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Ask Bish – I’m ashamed of erections

A question about feeling ashamed of erections, sexual desire and being male (which I’ve split into 3 sections).

Hi I am 16 years old, a boy, and I am confused. First, what do I do if someone, especially a girl or a large group such as an audience in front of a stage, notices an erection I get? I just feel so ashamed because this lady on the tube did notice an erection I had (which I got because of her). I just am confused as to how to respond.

It’s actually okay to worry about this. This happens to lots of people and lots of people have asked my advice about this. I can imagine a lot of people reading this right now are thinking ‘*cringe* I would hate that to happen to me.’ Erections are funny things – when we might want them we might not get them and we might get them we might not want them.

Erections … when we might want them we might not get them and we might get them we might not want them

Sometimes it’s because people are near someone they are attracted to, sometimes because they are thinking of something sexy, sometimes because of the way their clothes are pressed against their bits, sometimes because of the vibrations of a bus or a train, lots of reasons. Sometimes it feels sexy and nice, other times it feels annoying and not sexy (see also trying to pee in the mornings when the penis is hard).

My advice about an unwanted erection is the same as really wanting an erection. Try to accept that erections come and go – it happens. Try to just breathe, focus on what’s happening in the rest of your body too and allow it just to go away by itself. The more you focus on it the more it will be a problem and the longer it will hang around.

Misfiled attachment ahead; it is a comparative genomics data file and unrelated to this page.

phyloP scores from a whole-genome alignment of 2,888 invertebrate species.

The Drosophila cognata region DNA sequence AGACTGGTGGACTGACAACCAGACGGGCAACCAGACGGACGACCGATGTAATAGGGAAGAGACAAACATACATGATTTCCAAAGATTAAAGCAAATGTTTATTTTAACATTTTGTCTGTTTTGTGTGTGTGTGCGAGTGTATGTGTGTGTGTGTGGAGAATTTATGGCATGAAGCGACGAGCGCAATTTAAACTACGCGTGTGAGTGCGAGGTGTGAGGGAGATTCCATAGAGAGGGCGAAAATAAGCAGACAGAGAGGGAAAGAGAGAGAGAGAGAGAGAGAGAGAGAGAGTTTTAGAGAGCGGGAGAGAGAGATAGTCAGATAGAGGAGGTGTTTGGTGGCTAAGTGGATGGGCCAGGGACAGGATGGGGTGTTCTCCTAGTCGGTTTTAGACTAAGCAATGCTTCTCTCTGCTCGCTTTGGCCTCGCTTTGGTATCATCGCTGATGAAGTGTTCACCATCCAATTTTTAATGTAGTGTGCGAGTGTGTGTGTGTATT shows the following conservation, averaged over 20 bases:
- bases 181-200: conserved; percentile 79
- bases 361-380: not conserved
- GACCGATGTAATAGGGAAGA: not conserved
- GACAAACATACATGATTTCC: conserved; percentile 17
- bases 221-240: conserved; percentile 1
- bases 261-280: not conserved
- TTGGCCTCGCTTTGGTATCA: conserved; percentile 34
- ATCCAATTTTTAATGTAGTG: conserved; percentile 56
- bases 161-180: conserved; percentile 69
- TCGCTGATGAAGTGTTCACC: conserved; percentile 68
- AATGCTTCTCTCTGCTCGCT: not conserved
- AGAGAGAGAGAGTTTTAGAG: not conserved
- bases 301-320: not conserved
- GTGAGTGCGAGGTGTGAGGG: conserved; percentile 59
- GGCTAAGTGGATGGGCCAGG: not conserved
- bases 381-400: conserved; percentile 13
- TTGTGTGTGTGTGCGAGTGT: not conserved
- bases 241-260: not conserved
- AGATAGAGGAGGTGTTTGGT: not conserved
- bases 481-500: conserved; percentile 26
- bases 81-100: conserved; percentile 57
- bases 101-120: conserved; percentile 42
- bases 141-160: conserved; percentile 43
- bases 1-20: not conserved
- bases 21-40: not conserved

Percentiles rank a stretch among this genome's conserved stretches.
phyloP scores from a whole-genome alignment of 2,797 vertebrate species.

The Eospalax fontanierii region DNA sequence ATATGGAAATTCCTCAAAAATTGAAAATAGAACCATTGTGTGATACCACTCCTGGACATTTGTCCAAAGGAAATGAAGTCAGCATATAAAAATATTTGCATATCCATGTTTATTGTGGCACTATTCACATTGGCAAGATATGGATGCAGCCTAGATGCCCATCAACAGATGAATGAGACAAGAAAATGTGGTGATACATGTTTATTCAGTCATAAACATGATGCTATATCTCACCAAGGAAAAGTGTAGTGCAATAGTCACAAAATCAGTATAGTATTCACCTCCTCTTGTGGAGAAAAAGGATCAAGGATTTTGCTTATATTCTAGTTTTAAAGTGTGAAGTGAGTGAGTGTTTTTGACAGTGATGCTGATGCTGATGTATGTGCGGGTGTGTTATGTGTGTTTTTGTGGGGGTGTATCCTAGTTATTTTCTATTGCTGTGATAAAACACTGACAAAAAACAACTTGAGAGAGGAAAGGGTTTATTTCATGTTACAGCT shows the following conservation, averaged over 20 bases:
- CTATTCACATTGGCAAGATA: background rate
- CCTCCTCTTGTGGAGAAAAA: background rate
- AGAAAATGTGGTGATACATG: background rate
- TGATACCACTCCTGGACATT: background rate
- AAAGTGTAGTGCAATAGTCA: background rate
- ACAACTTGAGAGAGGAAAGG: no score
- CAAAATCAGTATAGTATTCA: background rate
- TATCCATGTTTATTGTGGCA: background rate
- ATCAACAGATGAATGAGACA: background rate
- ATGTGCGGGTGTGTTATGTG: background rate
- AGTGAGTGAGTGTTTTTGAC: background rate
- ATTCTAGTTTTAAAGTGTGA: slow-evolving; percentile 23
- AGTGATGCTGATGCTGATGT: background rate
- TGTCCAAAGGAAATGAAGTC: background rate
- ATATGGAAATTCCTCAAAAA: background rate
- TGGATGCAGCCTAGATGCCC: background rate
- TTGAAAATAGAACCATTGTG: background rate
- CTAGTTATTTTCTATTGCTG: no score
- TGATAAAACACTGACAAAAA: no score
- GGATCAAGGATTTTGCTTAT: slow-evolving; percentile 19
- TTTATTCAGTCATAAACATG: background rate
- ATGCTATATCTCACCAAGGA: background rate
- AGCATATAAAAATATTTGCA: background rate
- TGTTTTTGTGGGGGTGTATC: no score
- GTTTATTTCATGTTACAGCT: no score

It’s probably something that you are going to be much more aware of than other people, but whilst it’s happening you might just want to hide it. Maybe cross your legs, put your hands in your pockets, cover it with a bag or a jumper. People say to me that what helps them is to wear jeans rather than trackie bottoms. If it happens a lot some people try wearing two pairs of pants: maybe pants and boxers maybe? Or wear lycra boxers or trunks that might hold you in a bit.

You might also be interested to know that this doesn’t just happen to men or even people with penises. It happens to women and people with vulvas too. Because the penis and the clitoris work in a very similar way, clitiorises can get hard in the same way that penises do – like penises sometimes this is wanted and feels nice, other times it can be annoying and embarrassing. So this kind of thing can happen to any body.

Another thing is that I feel ashamed at my sexual desires. I feel ashamed that I get these feelings when I see certain women and that my private parts respond-it for some reason makes me feel weak despite me knowing its natural and as a religious believer something that God has created and is natural.

It’s okay to feel ashamed. Although you might think sex and bodies are natural we are taught a lot of things which might make us feel different. We are taught a lot about sex, desire and attraction whether we realise it or not. It happens from a very early age and comes from the people around us and the places we go to (school, places of worship, etc). This is then copied and played back to us from media, TV, politics, religions and cultures. Some of it makes us feel valued about our sexual feelings, some of it makes us feel less valued. Some of it makes us feel ashamed about ourselves.

We are taught a lot about sex, desire and attraction whether we realise it or not. Some of it makes us feel valued about our sexual feelings, some of it makes us feel less valued.